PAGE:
Snow, cold or COVID, spring is on its way and in Illinois, that means farmers will be planting soon. The University of Illinois Extension is offering a free Zoom webinar on Thursday about safety during the planting season.
History shows that agriculture-related injuries increase in the spring. Illinois Extension specialist Josie Rudolphi is one of the lecturers. She says farming is stressful and in the rush to get plants in the ground, there is always an uptick in injuries.
"We see a lot of pinch," she said. "We see a lot of cuts and lacerations. We see people getting run over or crushed by equipment, especially in that preparation phase when they are working on equipment."
Rudolphi says one of the reasons there are accidents is because it's the first time being around farm equipment in months.
"Like anything, we have to re-orientate ourselves in this equipment," she said. "We've probably forgotten how some things operate. We make errors that we don't make when we're really comfortable with the equipment."
Furthermore, Rudolphi says there is musculoskeletal discomfort that comes with the work.
"Because of working in stagnant positions for long periods of time and getting in or out of equipment," she said.
Other accidents that occur during the planting season take place on the road when farm equipment travels on the same highways as everyone else.
"We've enjoyed several months without that type of rural road traffic," she said. "I know everyone's in a hurry, but I would ask the public to just take a big breath and not be in a rush to get around the piece of equipment."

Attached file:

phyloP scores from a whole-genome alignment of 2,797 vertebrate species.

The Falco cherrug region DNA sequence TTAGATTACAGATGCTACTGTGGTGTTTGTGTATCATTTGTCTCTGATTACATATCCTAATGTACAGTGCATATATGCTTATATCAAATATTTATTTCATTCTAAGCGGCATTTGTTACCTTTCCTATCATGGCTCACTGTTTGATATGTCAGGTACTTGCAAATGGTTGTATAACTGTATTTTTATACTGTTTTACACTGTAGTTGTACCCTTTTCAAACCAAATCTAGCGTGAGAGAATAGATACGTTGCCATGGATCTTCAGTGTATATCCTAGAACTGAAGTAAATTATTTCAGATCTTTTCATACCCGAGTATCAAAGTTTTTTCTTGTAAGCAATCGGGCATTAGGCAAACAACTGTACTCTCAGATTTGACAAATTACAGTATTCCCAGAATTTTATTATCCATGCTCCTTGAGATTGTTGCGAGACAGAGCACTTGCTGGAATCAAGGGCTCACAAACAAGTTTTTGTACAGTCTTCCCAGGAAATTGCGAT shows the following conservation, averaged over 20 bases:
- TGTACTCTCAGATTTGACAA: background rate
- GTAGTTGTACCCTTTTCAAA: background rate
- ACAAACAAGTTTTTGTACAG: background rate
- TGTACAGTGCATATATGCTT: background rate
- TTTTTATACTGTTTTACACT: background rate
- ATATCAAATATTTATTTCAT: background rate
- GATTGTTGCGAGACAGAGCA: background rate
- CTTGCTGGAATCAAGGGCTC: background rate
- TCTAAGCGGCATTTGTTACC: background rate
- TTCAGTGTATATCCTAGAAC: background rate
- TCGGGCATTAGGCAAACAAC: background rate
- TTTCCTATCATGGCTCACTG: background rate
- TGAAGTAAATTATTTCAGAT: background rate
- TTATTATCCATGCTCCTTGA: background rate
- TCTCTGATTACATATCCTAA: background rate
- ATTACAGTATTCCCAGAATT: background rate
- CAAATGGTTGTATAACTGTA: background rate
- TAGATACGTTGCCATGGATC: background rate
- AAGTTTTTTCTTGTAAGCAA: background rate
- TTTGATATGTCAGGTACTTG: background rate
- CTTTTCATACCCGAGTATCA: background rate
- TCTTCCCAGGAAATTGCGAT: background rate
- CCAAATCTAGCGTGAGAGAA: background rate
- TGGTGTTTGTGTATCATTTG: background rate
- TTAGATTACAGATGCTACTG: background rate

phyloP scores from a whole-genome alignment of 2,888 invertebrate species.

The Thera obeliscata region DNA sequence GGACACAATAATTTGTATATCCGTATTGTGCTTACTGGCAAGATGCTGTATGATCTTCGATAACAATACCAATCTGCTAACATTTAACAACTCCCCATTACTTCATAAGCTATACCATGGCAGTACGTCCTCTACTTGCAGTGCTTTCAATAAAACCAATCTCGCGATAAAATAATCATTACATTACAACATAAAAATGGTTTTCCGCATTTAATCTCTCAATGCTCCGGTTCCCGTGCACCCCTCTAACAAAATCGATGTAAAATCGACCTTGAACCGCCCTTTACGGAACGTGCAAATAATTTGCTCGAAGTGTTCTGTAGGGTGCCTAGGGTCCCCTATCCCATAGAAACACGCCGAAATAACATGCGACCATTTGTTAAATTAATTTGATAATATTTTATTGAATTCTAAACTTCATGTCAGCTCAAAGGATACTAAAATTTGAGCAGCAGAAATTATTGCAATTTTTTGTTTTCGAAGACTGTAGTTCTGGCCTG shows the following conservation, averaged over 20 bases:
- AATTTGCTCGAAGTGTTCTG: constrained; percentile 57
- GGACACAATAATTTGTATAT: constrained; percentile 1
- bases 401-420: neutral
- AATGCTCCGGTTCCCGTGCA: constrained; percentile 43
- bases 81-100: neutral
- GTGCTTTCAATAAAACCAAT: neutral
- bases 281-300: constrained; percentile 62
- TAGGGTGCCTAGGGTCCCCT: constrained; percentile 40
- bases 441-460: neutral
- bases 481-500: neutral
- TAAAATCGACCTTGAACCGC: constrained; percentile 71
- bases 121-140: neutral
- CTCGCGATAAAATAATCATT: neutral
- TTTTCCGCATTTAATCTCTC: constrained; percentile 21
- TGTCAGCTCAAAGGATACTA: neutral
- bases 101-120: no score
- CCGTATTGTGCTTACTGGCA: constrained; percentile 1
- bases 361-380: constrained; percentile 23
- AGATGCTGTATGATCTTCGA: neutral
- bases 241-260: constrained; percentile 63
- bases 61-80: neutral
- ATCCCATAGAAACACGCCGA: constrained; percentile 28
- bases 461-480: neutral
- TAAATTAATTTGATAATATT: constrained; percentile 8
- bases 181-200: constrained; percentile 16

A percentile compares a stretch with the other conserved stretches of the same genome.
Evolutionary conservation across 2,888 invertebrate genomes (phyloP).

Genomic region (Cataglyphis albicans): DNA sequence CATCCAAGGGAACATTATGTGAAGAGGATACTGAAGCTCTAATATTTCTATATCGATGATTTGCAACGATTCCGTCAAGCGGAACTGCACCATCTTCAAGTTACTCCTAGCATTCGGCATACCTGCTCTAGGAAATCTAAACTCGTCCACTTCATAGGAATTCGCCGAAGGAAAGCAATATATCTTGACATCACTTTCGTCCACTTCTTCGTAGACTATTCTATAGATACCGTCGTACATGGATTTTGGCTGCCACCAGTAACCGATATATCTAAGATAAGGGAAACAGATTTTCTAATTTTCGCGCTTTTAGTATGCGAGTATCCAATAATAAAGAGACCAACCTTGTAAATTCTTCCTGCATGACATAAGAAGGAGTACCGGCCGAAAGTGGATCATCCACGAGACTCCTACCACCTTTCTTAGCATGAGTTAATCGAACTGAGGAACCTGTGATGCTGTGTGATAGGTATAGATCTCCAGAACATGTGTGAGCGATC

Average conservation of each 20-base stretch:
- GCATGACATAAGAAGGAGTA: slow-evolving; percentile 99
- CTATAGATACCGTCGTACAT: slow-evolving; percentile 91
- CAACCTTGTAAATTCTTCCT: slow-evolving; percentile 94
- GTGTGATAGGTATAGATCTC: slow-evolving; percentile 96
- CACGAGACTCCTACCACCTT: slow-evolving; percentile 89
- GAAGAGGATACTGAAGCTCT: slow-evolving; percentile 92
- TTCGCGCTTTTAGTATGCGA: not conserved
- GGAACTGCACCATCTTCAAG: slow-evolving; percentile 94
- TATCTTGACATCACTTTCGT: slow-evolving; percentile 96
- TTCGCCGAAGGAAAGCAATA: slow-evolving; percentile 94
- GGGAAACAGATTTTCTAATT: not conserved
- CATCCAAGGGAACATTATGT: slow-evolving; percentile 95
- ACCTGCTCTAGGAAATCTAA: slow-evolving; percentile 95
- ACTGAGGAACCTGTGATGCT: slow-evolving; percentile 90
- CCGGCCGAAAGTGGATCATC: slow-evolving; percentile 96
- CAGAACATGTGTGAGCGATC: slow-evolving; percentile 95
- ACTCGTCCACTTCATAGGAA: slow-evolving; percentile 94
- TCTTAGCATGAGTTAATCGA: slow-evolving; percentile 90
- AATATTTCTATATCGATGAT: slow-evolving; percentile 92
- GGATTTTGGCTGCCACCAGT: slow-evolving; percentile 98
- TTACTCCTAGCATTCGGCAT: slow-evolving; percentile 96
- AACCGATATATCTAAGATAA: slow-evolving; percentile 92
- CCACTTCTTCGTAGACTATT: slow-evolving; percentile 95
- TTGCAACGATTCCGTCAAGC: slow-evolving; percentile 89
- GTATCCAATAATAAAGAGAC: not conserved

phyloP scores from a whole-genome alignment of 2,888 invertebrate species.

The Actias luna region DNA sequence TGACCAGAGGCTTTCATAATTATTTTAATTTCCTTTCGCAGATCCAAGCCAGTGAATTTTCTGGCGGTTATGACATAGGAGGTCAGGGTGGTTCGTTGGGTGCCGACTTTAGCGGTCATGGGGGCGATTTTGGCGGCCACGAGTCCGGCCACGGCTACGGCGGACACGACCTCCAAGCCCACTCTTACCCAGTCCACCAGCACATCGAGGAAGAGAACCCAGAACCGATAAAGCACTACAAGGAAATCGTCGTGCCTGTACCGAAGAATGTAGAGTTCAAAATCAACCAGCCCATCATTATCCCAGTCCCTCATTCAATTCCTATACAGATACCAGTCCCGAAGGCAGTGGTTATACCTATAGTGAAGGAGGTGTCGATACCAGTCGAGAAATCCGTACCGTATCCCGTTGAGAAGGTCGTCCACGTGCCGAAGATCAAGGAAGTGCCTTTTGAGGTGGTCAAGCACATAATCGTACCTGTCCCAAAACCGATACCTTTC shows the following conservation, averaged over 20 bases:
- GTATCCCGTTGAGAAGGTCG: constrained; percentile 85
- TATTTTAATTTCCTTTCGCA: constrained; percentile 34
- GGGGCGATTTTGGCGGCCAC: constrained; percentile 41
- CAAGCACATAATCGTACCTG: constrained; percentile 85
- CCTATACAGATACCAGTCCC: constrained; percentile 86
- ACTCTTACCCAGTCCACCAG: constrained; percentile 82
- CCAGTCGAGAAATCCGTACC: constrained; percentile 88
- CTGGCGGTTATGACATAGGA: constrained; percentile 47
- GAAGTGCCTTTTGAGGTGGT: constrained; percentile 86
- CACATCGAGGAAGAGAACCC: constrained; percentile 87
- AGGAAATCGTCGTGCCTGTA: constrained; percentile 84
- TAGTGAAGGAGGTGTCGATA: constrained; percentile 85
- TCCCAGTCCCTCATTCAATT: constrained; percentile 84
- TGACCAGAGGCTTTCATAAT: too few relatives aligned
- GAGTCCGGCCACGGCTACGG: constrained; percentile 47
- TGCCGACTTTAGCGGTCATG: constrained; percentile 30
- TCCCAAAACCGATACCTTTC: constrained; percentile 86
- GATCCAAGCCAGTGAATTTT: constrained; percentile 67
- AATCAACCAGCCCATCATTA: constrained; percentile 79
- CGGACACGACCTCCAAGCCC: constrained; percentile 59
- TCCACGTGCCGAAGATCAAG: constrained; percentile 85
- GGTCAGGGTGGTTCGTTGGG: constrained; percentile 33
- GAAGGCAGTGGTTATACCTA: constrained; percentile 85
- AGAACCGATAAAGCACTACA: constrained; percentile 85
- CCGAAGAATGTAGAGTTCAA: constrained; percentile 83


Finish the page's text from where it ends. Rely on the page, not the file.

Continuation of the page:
Rudolphi stressed the need for drivers to be extra careful when making left-hand turns or passes.
"A really important point is to watch for farm equipment that's making a left-hand turn into a driveway or into a field," she said. "Obviously we probably want to pass on the left side, but we see a lot of incidents where drivers want to make a left-hand pass while farmers also make a left-hand turn into the field and we have a crash."
The agricultural, forestry and fishing industry is the most dangerous of all occupational industries.
"You're eight time more likely to be killed in those occupation than you are in non-agricultural, forestry, fishing occupations," she said. "This is a very hazardous occupation."
Agricultural injuries -- and fatalities -- affect farmers, their families and their communities. And with the pandemic, there is an even greater need to emphasize the need for safety. Many students are learning from home this year. Some will finish up their remote learning and head into the fields to work. This extra help also increases the likelihood of young people involved in accidents and this is one more reason to get everyone -- no matter how young or old -- trained and ready for the planting season.
The one-hour Zoom event Preparing for a Safe Planting Season will begin at noon on Thursday, Feb. 18. Rudolphi will be joined by Salah Issa from the College of Agricultural and Biological Engineerings at the lecture. To register for the event, click here.